On Thursday Laura and I went into Hoi An to join a group going out to Thuan Tinh Island’s Cooking School. There were six of us in our group and our Chef and Tour Leader Hon handed us all a shopping basket as we arrived. It was then a short walk to the market where Hon explained various foods to us and purchased the ingredients we would need for the cooking class. No matter how many times I have been in the market all the weird and wonderful produce still amazes me. The meat section is especially interesting given they don’t have refrigeration as such – that is why it is imperative they sell all their product as quickly as possible. All the stalls are attended by woman wielding large knives – some I wouldn’t want to get on the wrong side of!
We also visited the wet market where the fish is sold. The prawns, shrimp and crabs are all still alive so Hon was picking the shrimps out of a bucket of water and they were flapping around much to Laura’s horror. A couple escaped onto the ground so there was a bit of squealing!
All our purchases were then off loaded to be transported to the island by motorbike – a much quicker way to get there as we discovered on our trip back to Hoi An after the cooking class. We walked down to the river to board our boat for the 45 minute ride to Thuan Tinh Island. All the fishing is done at night so there were a number of fishing boats parked up. The big fishing nets were also out of the water.
We passed by Coconut Island where they grow these water coconut trees that produce the leaves they use to thatch the roof of a house or as a cover on a fishing boat. We had to switch to a row boat for the last five minutes of our journey and we had to row! Thuan Tinh Island is recognized by Hoi An as an official ecological zone.
We then made our way back to our classroom for the morning which is effectively a bamboo building with no sides overlooking the water. The last cooking class I did was inside so it was nice to have the airflow and it is definitely a cooler scenario once all the little cookers are fired up.
The first dish of the day was Goi Cuon – Fresh Rice Paper Salad Rolls with Pork and Shrimp with a Tangy Peanut Hoisin Dipping Sauce. Hon showed us how to make the dipping sauce first which is yummy. He then showed us how to make the rolls – I have been making these at home for a while but Hon’s methodology is certainly more clinical with much better results. It was then our turn and I must say I am sold on his methodology – just like a bought one!
Next up was the Banh Xeo – Crispy Vietnamese Crepes filled with pork and shrimp, bean sprouts and green onion. Served with lettuce leaves, fresh herbs and nuoc (dipping sauce). I have made these before and have eaten my fair share of these around town so they are definitely a favourite of mine. The trick is to have patience and let the pancake get crispy. Hon showed us how to flip the pancake which was fun – I did OK but Laura had a few issues and Hon had to do some remedial work on her pancake. Our theory though, was that they would still taste delicious and they did.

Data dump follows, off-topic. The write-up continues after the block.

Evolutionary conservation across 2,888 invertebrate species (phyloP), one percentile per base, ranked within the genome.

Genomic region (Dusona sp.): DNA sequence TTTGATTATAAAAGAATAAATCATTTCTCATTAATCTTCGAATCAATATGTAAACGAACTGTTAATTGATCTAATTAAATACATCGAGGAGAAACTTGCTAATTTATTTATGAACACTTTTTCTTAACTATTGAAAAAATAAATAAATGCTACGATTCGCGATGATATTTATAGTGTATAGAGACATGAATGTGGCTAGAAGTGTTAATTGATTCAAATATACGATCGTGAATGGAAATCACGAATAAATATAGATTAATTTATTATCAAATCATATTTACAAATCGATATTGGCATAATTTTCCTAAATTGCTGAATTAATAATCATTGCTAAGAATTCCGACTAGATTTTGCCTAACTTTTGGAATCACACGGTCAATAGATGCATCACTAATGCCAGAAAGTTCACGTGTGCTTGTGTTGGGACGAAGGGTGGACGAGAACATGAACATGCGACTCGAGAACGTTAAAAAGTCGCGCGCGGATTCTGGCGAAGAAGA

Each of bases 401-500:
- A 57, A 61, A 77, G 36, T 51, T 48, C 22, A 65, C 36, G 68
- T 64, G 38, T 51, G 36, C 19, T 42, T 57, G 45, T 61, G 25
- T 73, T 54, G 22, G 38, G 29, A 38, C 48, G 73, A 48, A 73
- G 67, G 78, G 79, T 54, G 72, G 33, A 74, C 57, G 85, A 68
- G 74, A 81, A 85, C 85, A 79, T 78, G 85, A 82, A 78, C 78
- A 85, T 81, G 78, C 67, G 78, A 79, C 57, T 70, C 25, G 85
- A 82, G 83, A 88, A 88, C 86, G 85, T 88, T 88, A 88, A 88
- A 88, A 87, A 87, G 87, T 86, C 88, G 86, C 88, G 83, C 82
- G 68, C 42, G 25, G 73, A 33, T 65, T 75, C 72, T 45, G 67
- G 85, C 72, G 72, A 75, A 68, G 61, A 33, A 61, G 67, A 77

One of my favourite main dishes in the local restaurants is the Bun Bo Nam Bo – Herb salad with rice vermicelli and sauté beef, topped with roasted peanuts and hot soy sauce vinaigrette. I normally ask them to replace the beef with chicken as I find the beef a little bland (far too spoilt at home with eye fillet steak). Hon showed us how to make the soy sauce vinaigrette which tasted OK – I am more a fan of using a fish sauce based dipping sauce on my noodle salads – a bit more tang. This dish gave us the chance to showcase our creative skills as it was all about the presentation. Check it out : )
The last dish of the day was the Pho Bo Hanoi – Beef rice noodle soup infused with beef bones, cinnamon, ginger and star anise. Pho or soup is a staple dish of the Vietnamese people. Prior to doing the spring rolls we had prepared the beef stock which needed to boil for about an hour and a half. Hon showed us how to ‘cook’ the noodles by putting them in a strainer and holding them in a pot of boiling water for about ten seconds. We also cooked some thinly sliced beef in the same way. We then assembled our Pho and ate it – we were pretty full by this stage so didn’t do the dish justice. I have had this dish once before and although I am a cinnamon fan it isn’t a favourite of mine.
We had been plied with homemade passionfruit juice throughout the morning which was very tasty and refreshing – a bit more of a sugar hit than I’m used to but hey we were working hard cooking up a storm.
Hon escorted us back into Hoi An in a taxi which only took about ten minutes – it had taken us about 45 minutes by boat to get to the island but this gives the Chef’s assistants time to prepare all the ingredients that we had purchased at the markets. This preparation includes chopping off the heads of the shrimp and prawns so they are no longer high tailing it around the place! Laura was so releived : )